Ekho aiming to give tourist attractions the ‘wow’ factor
New platform provides visitors with in-depth information about attractions
Ekho founders Mark McGeough and Raef Tyrrell set up their company in June 2017
Raef Tyrrell and Mark McGeough are the brains behind Ekho, a new tourism information platform aimed at visitors and those managing tourist attractions. On the consumer side, Ekho aims to make it easy for visitors to get instant in-depth information about the attraction they’re visiting, while on the operators’ side it offers a way of creating an immersive multimedia experience. It also provides analysis of visitors’ interaction with the attraction.
The system works via Bluetooth beacons that sit discreetly beside points of interest. Visitors trigger the content by downloading the Ekho app on to their mobile device. The system is proximity activated and multilingual.
“Low energy Bluetooth beacons are disrupting numerous industries globally and in the tourism attractions sector they are providing museums and galleries with new opportunities for public engagement and learning,” Raef Tyrrell says.
“Our technology will help give an exhibition that extra ‘wow’ factor and is designed to complement an attraction experience, not to replace it. Beacons are small, easy to install and affordable by comparison with high-cost wireless access points. Even one beacon can provide instant rewards so we are encouraging curators to install a couple, learn from their visitors and then deploy more if needed.”
Young graduates Tyrrell and McGeough set up their company in June 2017 and took part in Trinity College’s Launchbox accelerator last summer. The company will launch its first test site in April at The Science Gallery as part of the Fake exhibition. Five more attractions, including a distillery, an art gallery and a castle, are waiting in the wings.
“Ekho solves two key problems,” Tyrrell says. “Firstly, suboptimal visitor experiences and, secondly, a poor understanding of customers/visitors and how they interact with the physical space and consume content. Ekho differs from other competitors’ offerings on two main fronts: on the user end, our sleek and intuitive user interface combined with its proximity-triggered content creates a unique and engaging visitor experience. Secondly, our analytics package combines information on visitor demographics, visitor flow and content engagement providing our customers with clear actionable insights to improve both their visitor offering and marketing efforts.”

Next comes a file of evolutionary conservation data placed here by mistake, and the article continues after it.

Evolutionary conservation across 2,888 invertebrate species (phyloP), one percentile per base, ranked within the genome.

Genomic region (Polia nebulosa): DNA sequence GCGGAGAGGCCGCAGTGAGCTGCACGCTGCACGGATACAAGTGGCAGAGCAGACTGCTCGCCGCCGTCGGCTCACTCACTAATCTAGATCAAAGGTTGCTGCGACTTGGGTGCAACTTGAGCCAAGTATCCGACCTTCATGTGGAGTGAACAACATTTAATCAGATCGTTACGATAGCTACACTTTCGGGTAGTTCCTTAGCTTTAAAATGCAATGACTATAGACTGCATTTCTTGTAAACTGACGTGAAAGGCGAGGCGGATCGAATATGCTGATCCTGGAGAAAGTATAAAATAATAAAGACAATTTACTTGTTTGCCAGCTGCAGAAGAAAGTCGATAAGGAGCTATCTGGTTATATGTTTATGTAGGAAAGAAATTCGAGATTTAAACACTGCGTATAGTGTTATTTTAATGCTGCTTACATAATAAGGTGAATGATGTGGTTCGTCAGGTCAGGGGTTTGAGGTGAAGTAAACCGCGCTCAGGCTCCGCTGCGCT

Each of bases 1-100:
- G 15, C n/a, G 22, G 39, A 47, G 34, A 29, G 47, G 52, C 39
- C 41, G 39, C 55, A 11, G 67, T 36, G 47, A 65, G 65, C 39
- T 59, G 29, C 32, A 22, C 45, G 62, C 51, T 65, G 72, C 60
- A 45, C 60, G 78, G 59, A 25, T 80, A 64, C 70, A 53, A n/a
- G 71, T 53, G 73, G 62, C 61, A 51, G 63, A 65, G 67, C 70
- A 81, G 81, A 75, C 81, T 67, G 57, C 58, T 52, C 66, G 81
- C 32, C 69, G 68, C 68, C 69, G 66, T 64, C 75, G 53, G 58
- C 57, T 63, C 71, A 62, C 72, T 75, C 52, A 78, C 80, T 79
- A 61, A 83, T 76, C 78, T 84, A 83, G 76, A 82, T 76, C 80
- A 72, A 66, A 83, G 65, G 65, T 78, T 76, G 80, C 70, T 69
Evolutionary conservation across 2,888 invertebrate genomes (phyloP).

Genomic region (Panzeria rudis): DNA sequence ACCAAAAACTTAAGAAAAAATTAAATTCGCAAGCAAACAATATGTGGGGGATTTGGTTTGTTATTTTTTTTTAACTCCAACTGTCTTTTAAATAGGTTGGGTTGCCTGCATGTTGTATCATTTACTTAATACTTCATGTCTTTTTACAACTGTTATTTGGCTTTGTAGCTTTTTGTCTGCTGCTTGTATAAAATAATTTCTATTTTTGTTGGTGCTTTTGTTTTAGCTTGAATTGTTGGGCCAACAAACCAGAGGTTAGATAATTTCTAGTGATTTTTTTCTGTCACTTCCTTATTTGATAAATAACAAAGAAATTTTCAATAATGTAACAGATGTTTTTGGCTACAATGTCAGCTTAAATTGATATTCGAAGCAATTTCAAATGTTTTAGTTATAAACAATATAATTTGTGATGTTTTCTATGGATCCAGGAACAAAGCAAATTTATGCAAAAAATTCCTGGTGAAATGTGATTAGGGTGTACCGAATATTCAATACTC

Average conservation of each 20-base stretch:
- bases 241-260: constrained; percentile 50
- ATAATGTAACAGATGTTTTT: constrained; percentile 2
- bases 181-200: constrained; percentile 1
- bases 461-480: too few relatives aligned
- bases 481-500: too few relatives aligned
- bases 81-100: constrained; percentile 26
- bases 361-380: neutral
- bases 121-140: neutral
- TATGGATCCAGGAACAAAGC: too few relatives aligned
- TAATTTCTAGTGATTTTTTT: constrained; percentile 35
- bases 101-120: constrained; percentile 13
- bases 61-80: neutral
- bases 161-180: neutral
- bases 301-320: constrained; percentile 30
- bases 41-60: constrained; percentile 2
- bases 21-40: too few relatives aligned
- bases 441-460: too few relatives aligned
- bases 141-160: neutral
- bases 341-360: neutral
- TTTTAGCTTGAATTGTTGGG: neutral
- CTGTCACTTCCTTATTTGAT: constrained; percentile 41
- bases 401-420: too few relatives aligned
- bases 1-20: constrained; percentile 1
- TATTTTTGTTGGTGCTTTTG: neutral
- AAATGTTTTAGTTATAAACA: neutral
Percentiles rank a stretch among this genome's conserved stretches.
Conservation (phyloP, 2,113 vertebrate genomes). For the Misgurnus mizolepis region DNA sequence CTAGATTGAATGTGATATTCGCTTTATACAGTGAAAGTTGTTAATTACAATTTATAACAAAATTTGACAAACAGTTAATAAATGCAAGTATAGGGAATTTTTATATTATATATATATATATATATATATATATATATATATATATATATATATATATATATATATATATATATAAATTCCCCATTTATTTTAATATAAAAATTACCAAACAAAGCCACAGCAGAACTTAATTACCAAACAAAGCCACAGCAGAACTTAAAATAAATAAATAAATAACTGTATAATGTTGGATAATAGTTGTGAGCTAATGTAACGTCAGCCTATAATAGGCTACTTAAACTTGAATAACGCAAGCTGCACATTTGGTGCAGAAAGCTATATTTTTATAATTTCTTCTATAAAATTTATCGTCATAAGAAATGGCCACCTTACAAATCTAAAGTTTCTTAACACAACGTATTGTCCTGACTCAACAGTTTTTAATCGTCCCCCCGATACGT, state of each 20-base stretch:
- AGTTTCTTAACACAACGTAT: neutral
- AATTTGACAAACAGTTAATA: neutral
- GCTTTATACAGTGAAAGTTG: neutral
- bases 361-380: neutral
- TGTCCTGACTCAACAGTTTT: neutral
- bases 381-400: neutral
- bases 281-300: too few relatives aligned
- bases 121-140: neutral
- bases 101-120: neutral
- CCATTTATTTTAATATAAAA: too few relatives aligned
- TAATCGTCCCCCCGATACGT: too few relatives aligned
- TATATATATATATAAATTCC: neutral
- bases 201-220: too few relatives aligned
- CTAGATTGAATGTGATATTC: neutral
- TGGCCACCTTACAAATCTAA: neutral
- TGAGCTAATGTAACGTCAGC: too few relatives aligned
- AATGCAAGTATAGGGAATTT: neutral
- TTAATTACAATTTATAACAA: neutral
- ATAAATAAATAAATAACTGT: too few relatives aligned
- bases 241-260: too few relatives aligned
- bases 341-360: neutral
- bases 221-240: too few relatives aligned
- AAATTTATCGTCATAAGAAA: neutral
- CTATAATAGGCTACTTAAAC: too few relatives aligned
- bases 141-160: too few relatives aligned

Tyrrell is a computer science graduate who interned in data analytics with EY and Ekho began life as his final year college project. McGeough graduated in economics and was runner-up in Accenture’s management challenge in 2017. The founders met while working at EY and are employed full time in the business. They are currently working with software development company, Engine Lab, and students from Trinity’s computer science department to refine their technology.
This is very much a bootstrapped start-up with costs contained at €25,000 so far. However, the founders are hoping to receive €50,000 from Enterprise Ireland’s competitive start fund to continue developing their business and are currently on the New Frontiers programme at the LINC at Blanchardstown IT.
The company is buying in the beacons and will charge users an installation fee of €100 per beacon and a monthly or yearly fee to use its platform. The basic package costs €660 per month with the premium package – which provides more support and data analysis – costing €835 a month. Initially, attractions will supply their own content for uploading but Tyrrell says content creation will be added as a service in due course.
Ekho’s competition comes from traditional sources such as audio guide headsets and human tour guides as well as from other location-driven solutions. Tyrrell says Ekho has the edge because it is using smart technology to cater to both sides of the visitor experience.
“The tourist attractions industry has been stagnant for the past 20 years and in particular tour-based attractions such as museums, breweries, zoos and galleries,” he says. “Our technology removes the guesswork and enables attractions to make informed decisions based on their visitors’ behaviour. This will allow them to radically tailor their offerings.”